April 21 2014 Latest news:
Monday, April 2, 2012
Millions of Brits are booking summer holidays abroad to avoid the London 2012 Olympics, according to a study of people’s travel plans.
More than a quarter of people surveyed who are planning a trip overseas this summer (26 per cent) said they had chosen their departure dates in order to miss the Games.
A further 10 per cent of holidaymakers said they had changed the dates of a foreign holiday they had already booked so they could get away before the event begins.
According to foreign exchange firm Travelex, holiday dates of around 10 million Britons will be influenced by the Olympics.
Travelex estimates that around four million Britons are likely to head abroad in the five days leading up to the Games in July.
Popular reasons for the “great Olympic getaway” were wanting to escape the visiting crowds or blanket television coverage, as well as people saying they are not keen on sport.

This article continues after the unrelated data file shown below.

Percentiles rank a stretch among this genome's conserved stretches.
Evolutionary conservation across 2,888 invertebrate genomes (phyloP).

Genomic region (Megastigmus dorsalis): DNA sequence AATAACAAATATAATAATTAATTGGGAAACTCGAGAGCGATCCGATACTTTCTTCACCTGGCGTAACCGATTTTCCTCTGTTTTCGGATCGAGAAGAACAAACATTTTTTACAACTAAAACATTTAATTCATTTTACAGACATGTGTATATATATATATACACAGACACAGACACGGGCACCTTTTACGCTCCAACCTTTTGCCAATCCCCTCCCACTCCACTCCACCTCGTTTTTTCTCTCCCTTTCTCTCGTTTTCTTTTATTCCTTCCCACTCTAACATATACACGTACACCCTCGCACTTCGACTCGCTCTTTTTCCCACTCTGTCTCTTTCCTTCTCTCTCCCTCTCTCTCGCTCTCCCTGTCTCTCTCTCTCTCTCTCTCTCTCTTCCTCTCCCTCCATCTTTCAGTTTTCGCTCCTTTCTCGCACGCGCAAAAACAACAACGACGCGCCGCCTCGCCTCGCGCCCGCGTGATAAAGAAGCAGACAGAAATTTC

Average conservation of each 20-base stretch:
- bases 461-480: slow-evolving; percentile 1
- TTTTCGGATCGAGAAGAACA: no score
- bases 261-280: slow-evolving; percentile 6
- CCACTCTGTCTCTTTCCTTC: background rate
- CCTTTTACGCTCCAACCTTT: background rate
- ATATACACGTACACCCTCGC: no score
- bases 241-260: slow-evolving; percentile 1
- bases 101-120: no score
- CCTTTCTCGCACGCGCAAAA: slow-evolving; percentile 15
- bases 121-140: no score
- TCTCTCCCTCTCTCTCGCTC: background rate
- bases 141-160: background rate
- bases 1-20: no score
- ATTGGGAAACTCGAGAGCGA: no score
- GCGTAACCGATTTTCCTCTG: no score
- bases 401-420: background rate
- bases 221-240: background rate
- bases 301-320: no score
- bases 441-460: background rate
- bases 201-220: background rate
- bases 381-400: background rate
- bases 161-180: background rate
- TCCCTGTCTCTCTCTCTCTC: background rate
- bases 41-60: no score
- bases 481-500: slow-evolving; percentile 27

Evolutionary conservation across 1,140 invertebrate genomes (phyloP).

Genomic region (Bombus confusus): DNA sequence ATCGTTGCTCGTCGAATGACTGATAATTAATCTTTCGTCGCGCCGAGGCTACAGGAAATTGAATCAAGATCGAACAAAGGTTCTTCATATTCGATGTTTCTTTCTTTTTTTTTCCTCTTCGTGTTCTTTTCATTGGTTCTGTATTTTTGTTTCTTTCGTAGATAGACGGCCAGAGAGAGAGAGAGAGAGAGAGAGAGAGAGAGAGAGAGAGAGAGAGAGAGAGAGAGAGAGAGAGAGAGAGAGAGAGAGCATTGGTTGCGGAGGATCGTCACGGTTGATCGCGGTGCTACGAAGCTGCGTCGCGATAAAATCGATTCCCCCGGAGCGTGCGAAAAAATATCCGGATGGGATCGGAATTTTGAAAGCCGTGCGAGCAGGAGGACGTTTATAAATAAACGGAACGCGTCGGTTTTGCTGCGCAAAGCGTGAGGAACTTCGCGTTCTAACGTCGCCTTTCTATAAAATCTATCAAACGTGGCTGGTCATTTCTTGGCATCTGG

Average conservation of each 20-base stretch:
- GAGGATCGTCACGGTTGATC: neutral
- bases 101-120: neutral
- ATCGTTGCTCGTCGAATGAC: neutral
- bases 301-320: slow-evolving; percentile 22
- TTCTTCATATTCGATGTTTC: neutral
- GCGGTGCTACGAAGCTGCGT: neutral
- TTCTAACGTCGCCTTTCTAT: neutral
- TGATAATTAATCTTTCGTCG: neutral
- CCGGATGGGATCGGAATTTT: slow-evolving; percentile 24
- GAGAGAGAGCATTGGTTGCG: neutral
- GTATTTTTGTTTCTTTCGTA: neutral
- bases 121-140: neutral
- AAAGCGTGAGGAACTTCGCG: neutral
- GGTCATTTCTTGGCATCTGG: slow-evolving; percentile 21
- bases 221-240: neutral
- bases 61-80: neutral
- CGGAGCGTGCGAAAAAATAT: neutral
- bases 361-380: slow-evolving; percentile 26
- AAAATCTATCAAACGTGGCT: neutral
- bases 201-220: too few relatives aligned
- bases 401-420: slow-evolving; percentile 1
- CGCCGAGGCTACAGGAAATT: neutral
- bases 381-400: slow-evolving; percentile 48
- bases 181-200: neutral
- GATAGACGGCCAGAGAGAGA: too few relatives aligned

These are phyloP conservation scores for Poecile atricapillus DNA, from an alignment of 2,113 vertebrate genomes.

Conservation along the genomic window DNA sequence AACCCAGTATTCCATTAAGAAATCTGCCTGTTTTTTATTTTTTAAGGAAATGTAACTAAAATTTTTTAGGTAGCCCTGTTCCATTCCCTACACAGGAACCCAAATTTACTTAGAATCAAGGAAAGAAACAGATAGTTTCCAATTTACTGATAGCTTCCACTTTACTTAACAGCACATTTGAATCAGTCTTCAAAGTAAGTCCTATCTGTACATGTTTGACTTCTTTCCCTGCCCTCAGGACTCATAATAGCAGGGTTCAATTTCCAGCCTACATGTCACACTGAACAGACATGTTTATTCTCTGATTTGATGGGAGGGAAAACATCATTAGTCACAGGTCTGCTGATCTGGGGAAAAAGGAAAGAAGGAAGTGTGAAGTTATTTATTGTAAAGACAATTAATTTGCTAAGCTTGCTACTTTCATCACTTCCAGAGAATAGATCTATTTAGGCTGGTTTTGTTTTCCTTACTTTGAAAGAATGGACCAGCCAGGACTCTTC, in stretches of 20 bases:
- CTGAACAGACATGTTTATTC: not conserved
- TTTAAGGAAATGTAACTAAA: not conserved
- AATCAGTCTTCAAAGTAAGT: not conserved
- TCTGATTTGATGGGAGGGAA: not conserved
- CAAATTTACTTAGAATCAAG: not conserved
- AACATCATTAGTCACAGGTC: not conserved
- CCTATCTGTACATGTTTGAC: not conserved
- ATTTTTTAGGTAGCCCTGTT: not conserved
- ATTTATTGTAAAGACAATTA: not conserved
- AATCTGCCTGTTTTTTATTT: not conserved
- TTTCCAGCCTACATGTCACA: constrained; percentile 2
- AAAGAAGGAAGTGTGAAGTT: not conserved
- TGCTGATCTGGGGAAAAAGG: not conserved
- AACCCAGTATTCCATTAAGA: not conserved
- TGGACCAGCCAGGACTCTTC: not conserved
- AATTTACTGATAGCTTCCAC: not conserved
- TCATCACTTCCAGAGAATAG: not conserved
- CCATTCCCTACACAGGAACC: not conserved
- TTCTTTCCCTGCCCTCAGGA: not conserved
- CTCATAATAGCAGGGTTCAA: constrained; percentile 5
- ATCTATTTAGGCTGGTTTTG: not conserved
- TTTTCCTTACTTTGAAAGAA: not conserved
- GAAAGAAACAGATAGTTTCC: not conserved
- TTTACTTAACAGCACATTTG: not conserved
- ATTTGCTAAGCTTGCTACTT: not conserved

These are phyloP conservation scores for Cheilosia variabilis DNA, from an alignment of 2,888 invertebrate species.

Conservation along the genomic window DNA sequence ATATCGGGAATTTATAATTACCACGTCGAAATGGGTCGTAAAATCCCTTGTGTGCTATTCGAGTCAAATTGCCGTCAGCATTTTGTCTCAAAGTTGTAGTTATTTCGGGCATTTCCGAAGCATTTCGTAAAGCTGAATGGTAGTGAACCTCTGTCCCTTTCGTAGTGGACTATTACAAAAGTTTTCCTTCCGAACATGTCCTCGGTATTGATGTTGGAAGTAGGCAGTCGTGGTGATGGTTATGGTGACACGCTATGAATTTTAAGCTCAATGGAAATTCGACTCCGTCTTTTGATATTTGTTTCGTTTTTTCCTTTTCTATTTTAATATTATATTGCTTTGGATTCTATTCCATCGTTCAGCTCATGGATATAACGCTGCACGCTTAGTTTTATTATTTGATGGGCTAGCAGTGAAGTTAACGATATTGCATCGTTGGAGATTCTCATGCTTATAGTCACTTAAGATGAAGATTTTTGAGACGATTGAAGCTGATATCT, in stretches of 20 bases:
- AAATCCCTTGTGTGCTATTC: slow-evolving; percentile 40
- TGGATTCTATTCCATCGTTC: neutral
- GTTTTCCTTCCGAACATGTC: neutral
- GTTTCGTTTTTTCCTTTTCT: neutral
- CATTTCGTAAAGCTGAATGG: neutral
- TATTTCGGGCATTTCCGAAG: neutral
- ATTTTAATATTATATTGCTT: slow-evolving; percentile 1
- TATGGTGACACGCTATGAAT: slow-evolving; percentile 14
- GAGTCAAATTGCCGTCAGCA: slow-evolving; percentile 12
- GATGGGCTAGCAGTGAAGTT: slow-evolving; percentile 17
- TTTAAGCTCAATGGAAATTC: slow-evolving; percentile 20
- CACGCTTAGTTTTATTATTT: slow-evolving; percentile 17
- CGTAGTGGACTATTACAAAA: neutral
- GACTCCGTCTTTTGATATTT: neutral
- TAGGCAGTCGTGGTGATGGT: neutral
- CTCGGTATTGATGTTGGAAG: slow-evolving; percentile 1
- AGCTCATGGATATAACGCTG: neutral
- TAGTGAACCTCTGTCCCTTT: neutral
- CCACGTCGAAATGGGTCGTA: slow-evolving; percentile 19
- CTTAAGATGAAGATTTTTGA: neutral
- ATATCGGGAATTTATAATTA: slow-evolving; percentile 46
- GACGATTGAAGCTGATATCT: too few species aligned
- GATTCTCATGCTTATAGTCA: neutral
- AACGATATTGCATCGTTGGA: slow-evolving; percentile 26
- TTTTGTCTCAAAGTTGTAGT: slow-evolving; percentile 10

People living in and around London, Weymouth and Windsor were the most likely to say they would be going abroad, while those in Northern Ireland and Wales were the least likely.
Nearly two thirds of those planning to leave the country said they were heading to Europe, with Spain named as the most popular destination.
Travel agent Bridget Keevil of Travel Stop said: “We have had customers who just want to get away from it all while the Olympics are on.
“We have seen a definite rise in inquiries and bookings for that period - some people have said they want to get as far away as possible - even to places like Vietnam and Thailand.”
Some six per cent of holidaying Britons said they had booked their time away to fit in with key sporting events.
Around three per cent of those who are going abroad said they had been left disappointed after being unable to obtain any tickets for the event, while nearly two per cent of those going away are planning to take their children out of school early.
Meanwhile, 14 per cent of people heading abroad said that they would have preferred a holiday in the UK in the absence of the Olympics.
The survey of more than 3,000 people was carried out during the second half of March.